As I was walking down the street, one dark and windy day.
I came upon a billboard, and much to my dismay.
The sign was torn and tattered from the rain the night before,
The wind and rain had done its job, for this is what I saw.

Smoke coca-cola cigarettes, chew Wrigley's spearmint beer.
Kanal-tion dog food keeps your wife's complexion clear.
Simonize your baby with a Hershey's candy bar
And Texaco's the beauty cream, that's used by all the Stars.

Take your next vacation in brand new Frigidare
Learn to play the piano in your grandmother's underware
Doctors say that babies should smoke till they are three,
And people over 65 should bath in Lipton tea.

Marilyn M. Leister, Minneapolis, MN

Unfortunately, this song was not sung to the tune of any song with which I am familiar. However, it was our theme song at Lutheran Kids Camp in the far northern reaches of the State of Washington.

Good ole Marty Luther, Good ole Marty Luther.
He really made the Reformation grand.
With his 5 and 90 theses, he tore the book to pieces.
That's why I'm glad that I'm a Luth-er-an.
Luth-er-an, Luth-er-an...That's why I'm glad that I'm a Lutheran!!!

Christie Marsh, Amherst, Massachusetts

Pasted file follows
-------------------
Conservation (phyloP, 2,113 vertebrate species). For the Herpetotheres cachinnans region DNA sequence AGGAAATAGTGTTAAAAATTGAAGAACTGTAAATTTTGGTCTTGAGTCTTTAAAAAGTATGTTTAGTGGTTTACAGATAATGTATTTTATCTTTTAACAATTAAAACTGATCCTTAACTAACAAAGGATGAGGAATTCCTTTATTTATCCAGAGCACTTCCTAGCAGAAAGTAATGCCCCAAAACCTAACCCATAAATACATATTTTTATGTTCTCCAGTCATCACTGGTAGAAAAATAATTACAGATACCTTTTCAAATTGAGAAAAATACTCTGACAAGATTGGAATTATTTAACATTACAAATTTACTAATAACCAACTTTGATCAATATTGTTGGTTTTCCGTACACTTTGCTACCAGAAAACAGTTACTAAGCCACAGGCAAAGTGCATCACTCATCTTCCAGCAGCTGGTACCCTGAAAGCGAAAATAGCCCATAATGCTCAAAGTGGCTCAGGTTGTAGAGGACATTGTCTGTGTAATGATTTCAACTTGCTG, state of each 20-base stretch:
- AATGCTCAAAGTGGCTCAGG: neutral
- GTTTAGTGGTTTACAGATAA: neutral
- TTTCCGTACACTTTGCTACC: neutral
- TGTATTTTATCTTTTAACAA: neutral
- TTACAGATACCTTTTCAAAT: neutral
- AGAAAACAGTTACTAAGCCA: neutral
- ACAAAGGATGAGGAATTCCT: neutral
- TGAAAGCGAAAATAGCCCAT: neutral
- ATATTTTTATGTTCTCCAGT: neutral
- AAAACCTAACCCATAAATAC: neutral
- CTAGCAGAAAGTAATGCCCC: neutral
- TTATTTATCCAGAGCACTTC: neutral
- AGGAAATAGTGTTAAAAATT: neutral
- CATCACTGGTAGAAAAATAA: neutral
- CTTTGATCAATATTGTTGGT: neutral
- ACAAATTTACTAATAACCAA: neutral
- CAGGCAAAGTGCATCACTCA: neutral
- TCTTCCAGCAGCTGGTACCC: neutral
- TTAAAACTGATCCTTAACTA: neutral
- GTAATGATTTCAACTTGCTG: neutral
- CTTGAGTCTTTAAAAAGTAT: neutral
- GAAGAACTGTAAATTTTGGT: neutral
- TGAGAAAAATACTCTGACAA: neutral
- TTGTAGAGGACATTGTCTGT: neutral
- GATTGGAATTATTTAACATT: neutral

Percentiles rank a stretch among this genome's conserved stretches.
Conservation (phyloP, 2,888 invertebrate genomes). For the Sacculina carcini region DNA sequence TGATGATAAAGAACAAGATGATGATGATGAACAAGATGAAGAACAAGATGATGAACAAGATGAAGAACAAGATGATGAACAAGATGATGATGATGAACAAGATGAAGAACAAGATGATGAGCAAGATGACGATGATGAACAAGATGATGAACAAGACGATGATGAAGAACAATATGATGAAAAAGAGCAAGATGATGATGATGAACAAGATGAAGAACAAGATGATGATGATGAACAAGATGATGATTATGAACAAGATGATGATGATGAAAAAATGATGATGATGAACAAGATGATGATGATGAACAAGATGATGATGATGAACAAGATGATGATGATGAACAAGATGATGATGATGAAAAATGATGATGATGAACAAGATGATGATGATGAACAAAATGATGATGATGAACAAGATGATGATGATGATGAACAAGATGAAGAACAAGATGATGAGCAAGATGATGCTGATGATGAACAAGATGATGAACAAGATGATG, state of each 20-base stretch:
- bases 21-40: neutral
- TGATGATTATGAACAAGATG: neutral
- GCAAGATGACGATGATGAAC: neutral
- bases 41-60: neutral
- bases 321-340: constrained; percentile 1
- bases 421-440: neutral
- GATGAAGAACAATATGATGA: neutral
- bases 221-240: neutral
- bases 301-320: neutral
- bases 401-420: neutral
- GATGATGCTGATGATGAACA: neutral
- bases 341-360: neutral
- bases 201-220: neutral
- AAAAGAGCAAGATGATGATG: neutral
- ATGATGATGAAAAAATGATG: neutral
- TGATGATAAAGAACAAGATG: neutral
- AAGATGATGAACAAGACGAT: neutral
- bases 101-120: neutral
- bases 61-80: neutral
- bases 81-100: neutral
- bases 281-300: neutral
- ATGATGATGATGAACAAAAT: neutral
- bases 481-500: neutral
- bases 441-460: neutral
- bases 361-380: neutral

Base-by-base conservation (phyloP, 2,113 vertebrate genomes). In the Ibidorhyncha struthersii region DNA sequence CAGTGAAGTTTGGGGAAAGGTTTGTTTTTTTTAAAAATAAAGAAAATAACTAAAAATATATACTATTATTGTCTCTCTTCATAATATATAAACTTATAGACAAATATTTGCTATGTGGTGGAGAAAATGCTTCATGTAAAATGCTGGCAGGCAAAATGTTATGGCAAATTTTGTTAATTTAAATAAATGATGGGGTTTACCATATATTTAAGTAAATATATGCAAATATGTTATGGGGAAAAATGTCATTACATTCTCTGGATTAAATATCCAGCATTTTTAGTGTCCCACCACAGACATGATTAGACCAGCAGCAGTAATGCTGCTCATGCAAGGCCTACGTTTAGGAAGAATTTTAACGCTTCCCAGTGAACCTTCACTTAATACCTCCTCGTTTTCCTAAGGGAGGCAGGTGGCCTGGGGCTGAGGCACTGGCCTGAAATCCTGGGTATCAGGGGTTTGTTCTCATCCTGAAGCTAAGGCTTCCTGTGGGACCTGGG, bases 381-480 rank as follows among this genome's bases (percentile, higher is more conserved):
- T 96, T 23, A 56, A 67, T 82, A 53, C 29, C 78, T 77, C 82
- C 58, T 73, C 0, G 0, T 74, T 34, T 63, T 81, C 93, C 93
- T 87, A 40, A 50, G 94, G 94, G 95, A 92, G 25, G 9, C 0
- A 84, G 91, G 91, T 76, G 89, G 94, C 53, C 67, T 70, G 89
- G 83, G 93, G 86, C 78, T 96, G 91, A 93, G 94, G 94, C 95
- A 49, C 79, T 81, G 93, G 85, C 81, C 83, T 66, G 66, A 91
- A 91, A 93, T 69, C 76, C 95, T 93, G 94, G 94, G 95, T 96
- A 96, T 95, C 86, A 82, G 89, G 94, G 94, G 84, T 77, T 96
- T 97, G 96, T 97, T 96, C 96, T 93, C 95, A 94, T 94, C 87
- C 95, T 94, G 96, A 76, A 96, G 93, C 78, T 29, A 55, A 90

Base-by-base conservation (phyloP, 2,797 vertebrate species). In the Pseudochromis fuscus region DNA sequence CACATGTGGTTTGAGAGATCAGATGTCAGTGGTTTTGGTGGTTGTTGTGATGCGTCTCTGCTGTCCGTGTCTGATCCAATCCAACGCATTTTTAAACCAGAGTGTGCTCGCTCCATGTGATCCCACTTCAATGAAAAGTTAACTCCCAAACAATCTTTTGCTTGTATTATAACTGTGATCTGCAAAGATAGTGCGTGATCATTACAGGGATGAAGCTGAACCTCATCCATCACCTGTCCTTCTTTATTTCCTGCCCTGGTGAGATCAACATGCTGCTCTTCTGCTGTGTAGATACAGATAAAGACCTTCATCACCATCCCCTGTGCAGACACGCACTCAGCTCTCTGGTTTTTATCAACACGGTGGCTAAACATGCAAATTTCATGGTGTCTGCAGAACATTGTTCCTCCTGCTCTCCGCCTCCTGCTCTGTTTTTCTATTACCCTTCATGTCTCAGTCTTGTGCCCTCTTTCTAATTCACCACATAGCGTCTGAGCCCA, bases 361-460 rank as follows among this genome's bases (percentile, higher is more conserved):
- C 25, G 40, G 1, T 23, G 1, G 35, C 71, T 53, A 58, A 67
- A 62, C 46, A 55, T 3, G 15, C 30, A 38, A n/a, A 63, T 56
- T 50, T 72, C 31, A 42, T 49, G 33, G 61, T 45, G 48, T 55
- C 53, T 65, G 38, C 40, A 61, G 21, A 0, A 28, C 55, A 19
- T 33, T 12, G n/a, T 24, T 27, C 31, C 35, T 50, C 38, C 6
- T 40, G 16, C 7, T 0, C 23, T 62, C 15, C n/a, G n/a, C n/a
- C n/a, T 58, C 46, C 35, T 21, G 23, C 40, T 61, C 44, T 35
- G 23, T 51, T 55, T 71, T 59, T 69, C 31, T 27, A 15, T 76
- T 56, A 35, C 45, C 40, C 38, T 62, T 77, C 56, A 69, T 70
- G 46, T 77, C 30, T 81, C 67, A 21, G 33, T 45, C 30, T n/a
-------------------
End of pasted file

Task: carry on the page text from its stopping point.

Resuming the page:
It's going to be a long summer, and what will the birdies do then, the poor things?
They'll fly to the pool to keep themselves cool, and tuck their head under their wing the poor things

It's going to be a long fall, and what will the birdies do then, the poor things?
They'll . . . I can't remember this one
Contributed by MPR staff:
They'll fly to the barn, just to keep themselves warm...

It's going to be a long winter, and what will the birdies do then, the poor things?
They'll fly to the south, with a worm in their mouth, and tuck their head under their wing, the poor things.

It's going to be a long spring, and what will the birdies do then, the poor things?
They'll fly in the sky, to keep themselves dry, and tuck their head under their wing, the poor things.

Mr. and Mrs. H. James Erickson

One dark night when we were all in bed
Mrs. O'Leary left the lantern in the shed
And when the cow kicked it over she winked her eye and said
"It'll be a hot time in the old town tonight."
(stand up) FIRE! FIRE! FIRE!

Sung in a round.


Just in case I have the yearnin', I carry with me inside my Fil-O-Fax at my work at the National Academy of Sciences a list of camp songs. Learned at Jackson's Mill, the State 4-H Camp of West Virginia, this one was carried back to Camp Echo in Grant County, West Virginia. As with so many things, simple is best:

Johnny Appleseed, a grace --

Well, the Lord's been good to me,
And so I thank the Lord!
For giv-ing meeeeee
The things I neeeeeed,
The sun, and the rain,
And the apple-seed,
The Lord's been goooood to me.
Ah - men!

Clara Shockley

Agdalena, Magdalena, Hootentimer, Potentimer
Hogan, Logan, Pogan was her name.

She had long hair down her back
the ends were yellow and the roots were black.


She had two eyes in her head
one was yellow and the other was red.


She had two teeth in her mouth
one pointed north and the other pointed south.



Sung as a round:
Kookelbara sits by the old gum tree
Eatin all the gumdrops he can see
Laugh Kookelbara, laugh Kookelbara
Please save some for me.